It is “with a heavy heart” he says the firm had to withdraw from legal aid crime work a year ago. “They got what they wanted by stealth with that”, he says somewhat sadly, reflecting on relentless government cuts to legal aid funding. “We still have legal aid in respect of divorce and care work and public law”, he says. “But with crime, we hung on as long as we could.”
The introduction of online courts is another factor that Thomas says contributes to an overall “gloomy” picture. “It doesn’t help what they’ve done with the courts, which is reducing their estate before they’ve put any of the promised online improvement in place. I don’t know why they couldn’t have had some sort of overlap and proved the concept first. That’s a concern, but you can’t go back, you have to go forward”.
In other areas however, the firm has managed to build impressive new income streams. Public law is a particularly booming area of business for WG, which is acting in the government’s high-profile infected blood enquiry, led by partner Michael Imperato.
“When we see opportunities, we are small enough and agile enough to take them”, Thomas says of the way the firm positioned itself to take advantage of the new raft of public law work.
“We moved into public law over the last few years and that’s proven to be really interesting. Obviously in a time of austerity local authorities are looking to close libraries and hospital wings, or leisure centres but not doing so under the proper due process, so we act for campaign groups seeking judicial review. The department has grown remarkably.”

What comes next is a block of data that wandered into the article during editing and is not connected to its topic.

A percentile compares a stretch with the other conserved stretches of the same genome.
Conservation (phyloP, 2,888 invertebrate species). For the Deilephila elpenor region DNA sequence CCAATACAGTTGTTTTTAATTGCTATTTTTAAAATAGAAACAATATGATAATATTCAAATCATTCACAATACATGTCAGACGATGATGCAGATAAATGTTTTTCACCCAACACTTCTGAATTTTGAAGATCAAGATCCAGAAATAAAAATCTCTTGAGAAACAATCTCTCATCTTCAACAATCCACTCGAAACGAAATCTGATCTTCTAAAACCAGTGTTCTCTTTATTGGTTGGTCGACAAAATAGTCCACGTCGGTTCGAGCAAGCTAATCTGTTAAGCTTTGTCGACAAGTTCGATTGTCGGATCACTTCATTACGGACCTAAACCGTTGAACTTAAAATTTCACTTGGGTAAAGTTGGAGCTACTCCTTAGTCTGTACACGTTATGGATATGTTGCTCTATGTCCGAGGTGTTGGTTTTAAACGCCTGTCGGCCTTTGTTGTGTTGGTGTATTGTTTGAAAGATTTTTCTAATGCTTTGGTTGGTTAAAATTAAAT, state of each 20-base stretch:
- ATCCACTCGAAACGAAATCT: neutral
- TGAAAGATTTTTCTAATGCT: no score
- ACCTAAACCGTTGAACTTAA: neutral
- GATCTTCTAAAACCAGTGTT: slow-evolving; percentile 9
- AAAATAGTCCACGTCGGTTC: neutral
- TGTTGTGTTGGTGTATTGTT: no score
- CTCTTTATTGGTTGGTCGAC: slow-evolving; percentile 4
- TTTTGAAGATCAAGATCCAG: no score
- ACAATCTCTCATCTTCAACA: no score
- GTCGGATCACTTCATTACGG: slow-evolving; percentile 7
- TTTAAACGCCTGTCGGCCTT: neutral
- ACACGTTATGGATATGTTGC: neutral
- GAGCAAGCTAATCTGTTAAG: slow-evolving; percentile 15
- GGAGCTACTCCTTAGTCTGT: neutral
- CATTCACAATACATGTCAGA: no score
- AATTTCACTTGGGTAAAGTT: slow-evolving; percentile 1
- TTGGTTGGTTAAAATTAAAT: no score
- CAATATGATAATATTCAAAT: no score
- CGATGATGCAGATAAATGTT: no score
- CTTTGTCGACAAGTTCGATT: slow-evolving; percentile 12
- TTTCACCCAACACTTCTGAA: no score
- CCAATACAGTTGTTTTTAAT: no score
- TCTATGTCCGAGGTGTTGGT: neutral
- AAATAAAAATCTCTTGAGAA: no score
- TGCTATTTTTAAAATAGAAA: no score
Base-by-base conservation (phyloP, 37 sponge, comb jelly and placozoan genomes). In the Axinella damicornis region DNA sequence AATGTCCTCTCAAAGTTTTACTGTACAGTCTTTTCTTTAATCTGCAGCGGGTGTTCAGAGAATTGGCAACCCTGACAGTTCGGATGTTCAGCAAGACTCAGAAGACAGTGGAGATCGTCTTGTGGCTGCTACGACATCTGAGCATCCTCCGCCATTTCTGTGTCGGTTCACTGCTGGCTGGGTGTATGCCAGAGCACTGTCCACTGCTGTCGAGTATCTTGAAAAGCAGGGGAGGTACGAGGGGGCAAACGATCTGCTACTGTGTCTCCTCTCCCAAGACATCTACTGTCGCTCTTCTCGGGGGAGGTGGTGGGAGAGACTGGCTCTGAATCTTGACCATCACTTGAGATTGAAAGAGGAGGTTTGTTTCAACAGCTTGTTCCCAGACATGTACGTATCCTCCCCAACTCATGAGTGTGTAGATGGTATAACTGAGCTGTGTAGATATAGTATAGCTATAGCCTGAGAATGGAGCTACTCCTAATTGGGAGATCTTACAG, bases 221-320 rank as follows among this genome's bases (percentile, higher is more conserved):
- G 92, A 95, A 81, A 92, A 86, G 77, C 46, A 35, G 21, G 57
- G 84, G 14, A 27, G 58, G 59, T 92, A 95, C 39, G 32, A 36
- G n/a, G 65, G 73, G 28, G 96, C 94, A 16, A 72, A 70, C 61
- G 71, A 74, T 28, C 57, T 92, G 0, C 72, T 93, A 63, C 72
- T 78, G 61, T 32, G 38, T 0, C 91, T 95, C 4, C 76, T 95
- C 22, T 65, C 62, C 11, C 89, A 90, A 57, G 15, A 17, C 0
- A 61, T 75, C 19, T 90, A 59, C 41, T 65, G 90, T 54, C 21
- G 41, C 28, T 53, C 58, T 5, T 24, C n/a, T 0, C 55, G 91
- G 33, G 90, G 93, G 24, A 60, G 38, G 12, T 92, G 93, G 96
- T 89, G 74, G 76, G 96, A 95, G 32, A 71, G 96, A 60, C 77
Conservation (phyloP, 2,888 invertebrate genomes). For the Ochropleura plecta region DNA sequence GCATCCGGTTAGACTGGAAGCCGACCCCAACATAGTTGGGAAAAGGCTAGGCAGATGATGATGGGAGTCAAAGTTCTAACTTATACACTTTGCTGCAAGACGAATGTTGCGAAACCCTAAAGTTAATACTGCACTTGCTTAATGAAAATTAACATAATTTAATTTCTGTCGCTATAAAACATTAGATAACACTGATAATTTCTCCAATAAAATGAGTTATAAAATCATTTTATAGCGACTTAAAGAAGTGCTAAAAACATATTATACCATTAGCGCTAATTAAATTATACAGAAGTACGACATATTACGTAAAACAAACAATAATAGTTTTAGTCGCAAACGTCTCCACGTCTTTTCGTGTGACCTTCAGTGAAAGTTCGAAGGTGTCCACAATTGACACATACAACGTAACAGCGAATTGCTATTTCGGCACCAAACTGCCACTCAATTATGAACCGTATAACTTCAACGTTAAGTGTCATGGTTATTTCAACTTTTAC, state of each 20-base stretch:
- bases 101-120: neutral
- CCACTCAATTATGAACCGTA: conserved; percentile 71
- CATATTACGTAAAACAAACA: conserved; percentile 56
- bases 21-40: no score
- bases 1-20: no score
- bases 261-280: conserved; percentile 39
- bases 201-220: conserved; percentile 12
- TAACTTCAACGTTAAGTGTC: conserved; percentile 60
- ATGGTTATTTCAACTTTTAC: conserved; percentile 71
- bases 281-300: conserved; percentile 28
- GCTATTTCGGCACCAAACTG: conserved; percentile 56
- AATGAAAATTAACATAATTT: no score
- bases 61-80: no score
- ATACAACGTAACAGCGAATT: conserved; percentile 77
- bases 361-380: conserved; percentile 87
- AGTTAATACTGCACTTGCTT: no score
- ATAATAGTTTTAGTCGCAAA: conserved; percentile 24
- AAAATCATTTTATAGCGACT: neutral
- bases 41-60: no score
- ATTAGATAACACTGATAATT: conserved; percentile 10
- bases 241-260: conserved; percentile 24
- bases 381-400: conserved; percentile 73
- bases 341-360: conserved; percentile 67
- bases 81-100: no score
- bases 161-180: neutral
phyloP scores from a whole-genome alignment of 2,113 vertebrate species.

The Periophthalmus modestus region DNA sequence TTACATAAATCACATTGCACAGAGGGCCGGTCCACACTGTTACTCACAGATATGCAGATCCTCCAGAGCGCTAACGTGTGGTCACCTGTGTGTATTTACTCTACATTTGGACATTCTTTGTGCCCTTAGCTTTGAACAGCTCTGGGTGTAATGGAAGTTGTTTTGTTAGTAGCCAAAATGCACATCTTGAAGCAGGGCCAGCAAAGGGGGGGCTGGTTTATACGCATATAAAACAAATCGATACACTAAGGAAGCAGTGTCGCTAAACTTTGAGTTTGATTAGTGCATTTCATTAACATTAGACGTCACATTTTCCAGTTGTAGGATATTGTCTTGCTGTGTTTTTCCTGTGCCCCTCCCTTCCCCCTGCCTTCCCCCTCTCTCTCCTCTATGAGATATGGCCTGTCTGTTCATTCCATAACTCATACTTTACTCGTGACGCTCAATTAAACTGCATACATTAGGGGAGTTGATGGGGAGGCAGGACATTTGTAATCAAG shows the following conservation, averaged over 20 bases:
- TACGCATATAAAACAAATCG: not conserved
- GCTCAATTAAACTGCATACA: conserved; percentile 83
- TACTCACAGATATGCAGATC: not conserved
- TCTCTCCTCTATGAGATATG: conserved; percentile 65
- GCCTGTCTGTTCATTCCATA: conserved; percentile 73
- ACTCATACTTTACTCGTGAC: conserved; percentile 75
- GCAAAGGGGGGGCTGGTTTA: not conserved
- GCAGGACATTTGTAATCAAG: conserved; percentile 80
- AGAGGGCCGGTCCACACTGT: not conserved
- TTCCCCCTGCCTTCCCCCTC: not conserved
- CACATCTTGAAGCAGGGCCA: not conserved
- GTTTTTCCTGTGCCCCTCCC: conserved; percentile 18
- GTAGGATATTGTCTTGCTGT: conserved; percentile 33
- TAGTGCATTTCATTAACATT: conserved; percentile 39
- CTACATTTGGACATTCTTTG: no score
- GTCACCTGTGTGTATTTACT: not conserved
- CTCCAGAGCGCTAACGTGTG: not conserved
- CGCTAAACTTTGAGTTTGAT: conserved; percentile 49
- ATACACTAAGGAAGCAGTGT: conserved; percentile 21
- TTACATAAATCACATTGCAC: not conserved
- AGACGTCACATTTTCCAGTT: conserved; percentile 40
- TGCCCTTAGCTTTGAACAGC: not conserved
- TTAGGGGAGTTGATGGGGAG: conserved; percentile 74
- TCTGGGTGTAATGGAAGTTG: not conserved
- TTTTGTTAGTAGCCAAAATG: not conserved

The firm’s work for Haemophilia Wales and Haemophilia Northern Ireland led to its part in the contaminated blood enquiry. There are around 300 people affected by the scandal in Wales alone.
“Suddenly we have a blood team of lawyers working on that, doing work that’s really important because it’ll never happen again”, Thomas says.
As well as gaining extra exposure through such a high-profile enquiry, the fact that it is guaranteed for work for two years is providing the firm some much needed security while Thomas and his team look for other enquiries to get involved with in future. “We could become an enquiry firm”, Thomas muses.
Characterising the firm’s overall strategy, Thomas says it’s about “growth and diversity”. Reaching for a typically lawyerly analogy, he adds: “I think of it like getting a new piece of pie in Trivial Pursuit. Because if you’re over-reliant on one thing, what we’ve found is that with changes in the law that can cause issues.”
Referring to the changes to fixed fees as an example, he adds: “Suddenly a case that would have been £4000 will be £400. How are you going to cope with that?”
The firm has long looked to technology for ways to simplify processes and provide clients with greater access to its services, while offering lawyers more time to do what they do best: law.